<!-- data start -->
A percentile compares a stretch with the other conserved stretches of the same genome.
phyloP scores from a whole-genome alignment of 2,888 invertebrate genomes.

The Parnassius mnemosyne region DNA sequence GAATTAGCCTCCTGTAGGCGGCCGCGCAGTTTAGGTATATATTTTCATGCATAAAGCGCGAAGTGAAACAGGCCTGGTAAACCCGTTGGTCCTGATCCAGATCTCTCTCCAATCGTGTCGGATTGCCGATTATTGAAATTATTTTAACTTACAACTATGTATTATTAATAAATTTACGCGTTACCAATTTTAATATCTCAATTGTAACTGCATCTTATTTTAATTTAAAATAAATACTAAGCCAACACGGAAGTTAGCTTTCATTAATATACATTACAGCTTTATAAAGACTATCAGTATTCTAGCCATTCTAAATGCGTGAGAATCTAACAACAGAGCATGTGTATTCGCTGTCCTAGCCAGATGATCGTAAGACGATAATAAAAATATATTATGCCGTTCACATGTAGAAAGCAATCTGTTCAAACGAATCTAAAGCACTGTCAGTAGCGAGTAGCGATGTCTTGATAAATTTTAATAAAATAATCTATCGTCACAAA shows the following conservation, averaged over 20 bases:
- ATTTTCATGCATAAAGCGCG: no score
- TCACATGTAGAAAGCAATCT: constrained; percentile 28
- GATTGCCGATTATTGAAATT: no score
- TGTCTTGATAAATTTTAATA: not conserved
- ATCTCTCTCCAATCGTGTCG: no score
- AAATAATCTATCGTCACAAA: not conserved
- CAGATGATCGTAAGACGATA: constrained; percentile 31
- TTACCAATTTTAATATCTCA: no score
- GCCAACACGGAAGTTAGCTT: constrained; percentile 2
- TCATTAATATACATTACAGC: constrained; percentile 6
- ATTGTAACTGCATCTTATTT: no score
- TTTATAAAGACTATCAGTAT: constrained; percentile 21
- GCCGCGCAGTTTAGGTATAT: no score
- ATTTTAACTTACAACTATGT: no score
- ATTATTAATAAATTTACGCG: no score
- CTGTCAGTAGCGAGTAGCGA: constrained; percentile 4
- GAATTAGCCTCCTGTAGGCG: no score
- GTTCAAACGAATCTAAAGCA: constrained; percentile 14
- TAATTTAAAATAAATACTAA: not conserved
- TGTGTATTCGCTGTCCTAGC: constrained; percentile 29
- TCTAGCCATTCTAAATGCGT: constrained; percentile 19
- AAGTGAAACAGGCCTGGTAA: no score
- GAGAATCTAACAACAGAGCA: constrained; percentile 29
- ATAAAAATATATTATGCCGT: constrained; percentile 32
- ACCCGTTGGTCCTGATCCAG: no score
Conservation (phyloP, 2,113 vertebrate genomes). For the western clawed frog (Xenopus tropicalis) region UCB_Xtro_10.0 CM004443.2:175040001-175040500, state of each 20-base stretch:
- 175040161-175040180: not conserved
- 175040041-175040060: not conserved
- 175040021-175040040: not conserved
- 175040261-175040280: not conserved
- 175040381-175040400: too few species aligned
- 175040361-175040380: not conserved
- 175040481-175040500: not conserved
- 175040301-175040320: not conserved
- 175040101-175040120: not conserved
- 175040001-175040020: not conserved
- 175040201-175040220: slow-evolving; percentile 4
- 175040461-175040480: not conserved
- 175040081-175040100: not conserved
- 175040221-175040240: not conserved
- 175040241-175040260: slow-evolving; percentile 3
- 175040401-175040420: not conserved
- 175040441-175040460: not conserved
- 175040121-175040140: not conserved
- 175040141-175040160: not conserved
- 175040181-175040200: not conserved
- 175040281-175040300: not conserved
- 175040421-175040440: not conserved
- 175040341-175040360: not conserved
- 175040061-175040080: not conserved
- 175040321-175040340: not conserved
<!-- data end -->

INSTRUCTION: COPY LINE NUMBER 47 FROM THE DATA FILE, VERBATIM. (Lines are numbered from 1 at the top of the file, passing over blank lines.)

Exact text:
- 175040121-175040140: not conserved